indeed, that the always polite Darrow remarked: "You must charge
your easy victory, Gwen, to your opponent's gallantry, not to his
lack of skill, for I assure you he gave me a much harder rub."  The
young lady cast a quick glance at Maitland, which said so plainly
that she preferred a fair field and no favour that he hastened to
say: "Your father puts too high an estimate upon my play.  I did my
best to win, but--but I was a little nervous; I see, however, that
you would have defeated me though I had been in my best form."  Gwen
gave him one of those short, searching looks, so peculiarly her own,
which seem to read, with mathematical certainty, one's innermost
thoughts,--and the poor fellow blushed to the tips of his ears.
--But he was no boy, this Maitland, and betrayed no other sign of
the tempest that was raging within him.  His utterance remained as
usual, deliberate and incisive, and I thought this perplexed the
young lady.  Before leaving, both Maitland and I were invited to
become parties to a six-handed game to be played the following week,
after the grounds had been redressed with gravel.

Maitland looked forward to this second meeting with Miss Darrow
with an eagerness which made every hour seem interminably long, and
he was in such a flutter of expectancy that I was sure if

             "We live . . . in thoughts, not breaths;
              In feelings, not in figures on a dial
              We should count time by heart-throbs,"

he must have passed through a period as long as that separating the
Siege of Troy from the "late unpleasantness."  The afternoon came at
last, however.  The party consisted, besides Darrow and his daughter,
Maitland and myself, of two young gentlemen with whom personally I
had but a slight acquaintance, although I knew them somewhat by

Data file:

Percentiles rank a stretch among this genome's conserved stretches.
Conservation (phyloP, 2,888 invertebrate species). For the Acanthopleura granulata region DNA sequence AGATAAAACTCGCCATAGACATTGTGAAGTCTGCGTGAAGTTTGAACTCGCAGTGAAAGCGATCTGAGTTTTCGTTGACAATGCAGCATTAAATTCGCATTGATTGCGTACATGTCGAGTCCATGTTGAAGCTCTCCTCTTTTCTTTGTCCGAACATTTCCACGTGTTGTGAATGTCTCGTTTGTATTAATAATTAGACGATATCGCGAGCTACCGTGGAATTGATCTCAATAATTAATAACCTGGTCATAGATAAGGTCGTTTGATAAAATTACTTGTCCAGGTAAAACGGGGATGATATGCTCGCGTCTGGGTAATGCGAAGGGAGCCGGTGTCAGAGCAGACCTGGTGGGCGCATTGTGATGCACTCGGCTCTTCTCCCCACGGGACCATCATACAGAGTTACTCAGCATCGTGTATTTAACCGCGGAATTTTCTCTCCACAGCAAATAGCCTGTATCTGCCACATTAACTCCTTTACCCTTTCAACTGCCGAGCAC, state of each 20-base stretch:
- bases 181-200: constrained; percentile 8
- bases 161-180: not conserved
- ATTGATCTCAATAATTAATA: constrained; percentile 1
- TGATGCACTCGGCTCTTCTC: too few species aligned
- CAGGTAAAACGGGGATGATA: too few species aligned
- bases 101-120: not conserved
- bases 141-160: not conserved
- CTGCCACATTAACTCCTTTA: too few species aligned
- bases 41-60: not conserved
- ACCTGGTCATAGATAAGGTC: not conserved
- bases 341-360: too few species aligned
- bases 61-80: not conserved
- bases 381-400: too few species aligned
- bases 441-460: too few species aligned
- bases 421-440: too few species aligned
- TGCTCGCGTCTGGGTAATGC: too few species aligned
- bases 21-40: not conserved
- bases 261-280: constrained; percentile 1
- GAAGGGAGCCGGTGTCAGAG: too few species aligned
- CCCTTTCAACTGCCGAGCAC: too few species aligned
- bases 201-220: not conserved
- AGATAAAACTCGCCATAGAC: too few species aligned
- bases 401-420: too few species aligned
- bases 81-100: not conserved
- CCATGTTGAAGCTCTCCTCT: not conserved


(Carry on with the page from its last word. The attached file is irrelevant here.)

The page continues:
reputation.  The younger one, Clinton Browne, is a young artist whose
landscapes were beginning to attract wide attention in Boston, and
the elder, Charles Herne, a Western gentleman of some literary
attainments, but comparatively unknown here in the East.  There is
nothing about Mr. Herne that would challenge more than passing
attention.  If you had said of him, "He is well-fleshed, well-groomed,
and intellectually well-thatched," you would have voiced the opinion
of most of his acquaintances.

This somewhat elaborately upholstered old world has a deal of mere
filling of one kind and another, and Mr. Herne is a part of it.  To
be sure, he leaves the category of excelsior very far behind and
approaches very nearly to the best grade of curled hair, but, in
spite of all this, he is simply a sort of social filling.

Mr. Browne, on the other hand, is a very different personage.  Of
medium height, closely knit, with the latent activity and grace of
the cat flowing through every movement and even stagnating in his
pose, he is a man that the first casual gaze instantly returns to
with sharpened focus.  You have seen gymnasts whose normal movements
were slowly performed springs, just as rust is a slow combustion and
fire the same thing in less time.  Well, Clinton Browne strongly
suggested that sort of athlete.  Add to this a regularly formed,
clearly cut, and all-but-beautiful face, with a pair of wonderfully
piercing, albeit somewhat shifty, black eyes, and one need not marvel
that men as well as women stared at him.  I have spoken of his gaze
as "somewhat shifty," yet am not altogether sure that in that term
I accurately describe it.  What first fastened my attention was this
vague, unfocussed, roving, quasi-introspective vision flashing with
panther-like suddenness into a directness that seemed to burn and
pierce one like the thrust of a hot stiletto, His face was
clean-shaven, save for a mere thumb-mark of black hair directly
under the centre of his lower lip.  This Iago-like tab and the
almost fierce brilliancy of his concentrated gaze gave to his
countenance at times a sinister, Machiavellian expression that was
irresistible and which, to my thinking, seriously marred an otherwise